Red. White. And The Blues.

Published on: 07/02/2020
Blueberries and American flags to celebrate the 4th of July

Most of us are likely finding July 4th and its fireworks not to be the usual celebration this year, for an absolute boatload of reasons…none of which I am going to list :). Instead, I am going to focus on red, white and blue in a most patriotic and nutritional way that feels right – through food 🍓🍇.
Fresh tomatoes everywhere are a sure sign that summer is here. Although available year round, tomatoes from other seasons do not have the same juiciness of summer crop. The first true tomatoes of summer are the cherry tomatoes, followed by literally hundreds of varieties of the large, round, red tomatoes, at their best when they appear in baskets and baskets at your local farmer’s market.
Tomatoes are usually the first vegetable that comes to mind when thinking of the color red. Or are they a fruit? Well settle down, as everyone is correct — a tomato is both a fruit and a vegetable. Sort of. They are botanically defined as fruits because they form from a flower and contain seeds. Fruits assist with the plant’s reproduction process from the seeds of which they bear. Yet, the United States Supreme Court ruled in 1893 that the tomato should be classified as a vegetable on the basis of its culinary applications (flavor and recipe usage). Vegetables have the much less sexy term of “auxiliary,” as they are the roots, stems and leaves of a plant, known to be more bitter versus sweet.
As ridiculous as this dilemma sounds, I go with vegetable for this very reason. A tomato is naturally very low in sugar and calories (unlike fruit), and high in the antioxidant lycopene, which has been linked to many health benefits, including reduced risk of heart disease and cancer. Tomatoes are also a great source of vitamin C, potassium, folate, and vitamin K. From salads, sauces, cold soups, flatbreads, tomatoes are a juicy, delicious way to get your red on this holiday — and all summer long.

Photo by Sara Dubler on Unsplash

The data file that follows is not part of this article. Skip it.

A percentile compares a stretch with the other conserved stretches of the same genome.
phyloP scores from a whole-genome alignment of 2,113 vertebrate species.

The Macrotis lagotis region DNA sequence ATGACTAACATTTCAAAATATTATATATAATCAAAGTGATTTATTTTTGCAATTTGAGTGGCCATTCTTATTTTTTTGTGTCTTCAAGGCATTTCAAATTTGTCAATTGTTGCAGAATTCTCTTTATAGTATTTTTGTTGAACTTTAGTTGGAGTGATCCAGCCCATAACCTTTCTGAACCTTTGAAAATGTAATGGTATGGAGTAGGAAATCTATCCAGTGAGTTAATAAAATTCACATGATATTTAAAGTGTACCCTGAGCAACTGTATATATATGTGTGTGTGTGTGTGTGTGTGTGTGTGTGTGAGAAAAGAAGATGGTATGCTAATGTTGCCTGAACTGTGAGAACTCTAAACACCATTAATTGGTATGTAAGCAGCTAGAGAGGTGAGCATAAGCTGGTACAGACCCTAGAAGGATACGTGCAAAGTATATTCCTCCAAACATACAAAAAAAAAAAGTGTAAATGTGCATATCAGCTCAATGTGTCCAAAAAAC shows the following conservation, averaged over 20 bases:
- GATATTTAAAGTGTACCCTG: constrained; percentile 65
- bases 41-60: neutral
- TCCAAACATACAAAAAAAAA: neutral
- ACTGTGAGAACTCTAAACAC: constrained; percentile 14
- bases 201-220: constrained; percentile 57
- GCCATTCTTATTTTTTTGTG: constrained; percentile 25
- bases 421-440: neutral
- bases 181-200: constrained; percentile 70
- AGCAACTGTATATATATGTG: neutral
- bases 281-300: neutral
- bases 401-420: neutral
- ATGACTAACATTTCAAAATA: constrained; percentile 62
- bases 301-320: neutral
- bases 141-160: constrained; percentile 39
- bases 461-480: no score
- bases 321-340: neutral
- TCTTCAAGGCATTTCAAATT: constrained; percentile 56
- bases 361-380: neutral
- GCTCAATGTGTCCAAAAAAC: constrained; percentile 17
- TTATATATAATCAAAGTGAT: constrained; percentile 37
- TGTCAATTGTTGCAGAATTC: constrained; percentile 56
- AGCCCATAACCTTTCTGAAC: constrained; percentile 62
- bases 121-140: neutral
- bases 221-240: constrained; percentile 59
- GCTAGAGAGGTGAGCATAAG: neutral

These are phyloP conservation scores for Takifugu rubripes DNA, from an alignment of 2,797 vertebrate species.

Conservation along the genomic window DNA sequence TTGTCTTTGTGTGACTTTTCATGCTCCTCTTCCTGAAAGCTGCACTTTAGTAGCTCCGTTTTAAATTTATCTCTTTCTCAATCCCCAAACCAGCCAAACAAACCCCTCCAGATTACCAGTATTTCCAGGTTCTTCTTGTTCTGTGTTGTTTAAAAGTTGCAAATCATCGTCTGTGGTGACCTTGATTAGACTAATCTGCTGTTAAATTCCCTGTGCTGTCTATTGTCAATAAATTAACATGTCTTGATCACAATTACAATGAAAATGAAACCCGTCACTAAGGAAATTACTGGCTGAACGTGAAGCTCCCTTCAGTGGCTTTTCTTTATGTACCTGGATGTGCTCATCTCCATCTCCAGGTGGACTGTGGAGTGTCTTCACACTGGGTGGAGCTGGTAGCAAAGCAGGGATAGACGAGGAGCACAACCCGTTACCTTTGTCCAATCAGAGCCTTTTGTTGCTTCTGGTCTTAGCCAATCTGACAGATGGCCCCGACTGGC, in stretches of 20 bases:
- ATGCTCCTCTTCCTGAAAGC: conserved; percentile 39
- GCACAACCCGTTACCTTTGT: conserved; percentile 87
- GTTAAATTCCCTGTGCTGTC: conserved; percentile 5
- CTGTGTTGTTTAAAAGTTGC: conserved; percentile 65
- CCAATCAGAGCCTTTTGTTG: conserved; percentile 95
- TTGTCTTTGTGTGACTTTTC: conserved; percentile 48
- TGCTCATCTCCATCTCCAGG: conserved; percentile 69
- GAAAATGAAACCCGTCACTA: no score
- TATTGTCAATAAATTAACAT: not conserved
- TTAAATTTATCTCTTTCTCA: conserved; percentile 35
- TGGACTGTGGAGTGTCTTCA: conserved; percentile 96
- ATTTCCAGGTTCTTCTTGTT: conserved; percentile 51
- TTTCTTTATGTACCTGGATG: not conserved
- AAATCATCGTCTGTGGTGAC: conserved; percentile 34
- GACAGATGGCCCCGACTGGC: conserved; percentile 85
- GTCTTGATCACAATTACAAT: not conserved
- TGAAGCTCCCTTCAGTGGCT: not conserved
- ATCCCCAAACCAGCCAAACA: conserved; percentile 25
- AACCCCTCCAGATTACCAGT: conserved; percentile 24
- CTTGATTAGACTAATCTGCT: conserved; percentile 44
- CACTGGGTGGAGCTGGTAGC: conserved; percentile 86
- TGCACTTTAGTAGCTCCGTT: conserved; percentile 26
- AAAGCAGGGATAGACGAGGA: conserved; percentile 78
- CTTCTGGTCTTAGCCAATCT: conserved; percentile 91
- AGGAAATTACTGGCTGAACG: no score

A chilled soup for a sweltering summer day. One of the best ways to appreciate juicy, sweet tomatoes, all summer long.

1/2 red onion, peeled
1 small cucumber, peeled and seeded, cut into quarters
1 medium green bell pepper, cored
2 pounds ripe Roma tomatoes, halved and cored
2 garlic cloves, peeled
2 Tablespoons olive oil
2 Tablespoons sherry vinegar
1 teaspoon sea salt
1/2 teaspoon freshly ground pepper
1/2 teaspoon cumin
Options: add a protein — a few grilled shrimp or scallops on top; add a touch of carb — a handful of croutons or slice of fresh, whole grain bread; add some fresh herbs like cilantro or thyme

Combine all ingredients, except one quarter of cucumber, together in a blender or food processor. Puree for 1 minute, or until the soup reaches your desired consistency. Taste and adjust seasonings as needed. Chill in refrigerator in a sealed container for 3 to 4 hours. Chop leftover quarter of cucumber into small chunks. Garnish with chopped cucumber and any other desires. Makes 4–6 servings.

When I think how can I add white to a festive dish, I often think cheese. It is always a tasty way to get some non-meat protein (approximately 5–7 grams per ounce), and usually a crowd pleaser. White pizza is a great option to get some cheese in your meal😋. It is super versatile, you could put any vegetable combination on top and it is delicious. It can be serves as an appetizer or main course, whichever suits you best. Enjoy the yummy crust, cheese, sauce, and veggies and be sure to balance your meal with a side salad or a cup or two of grilled vegetables.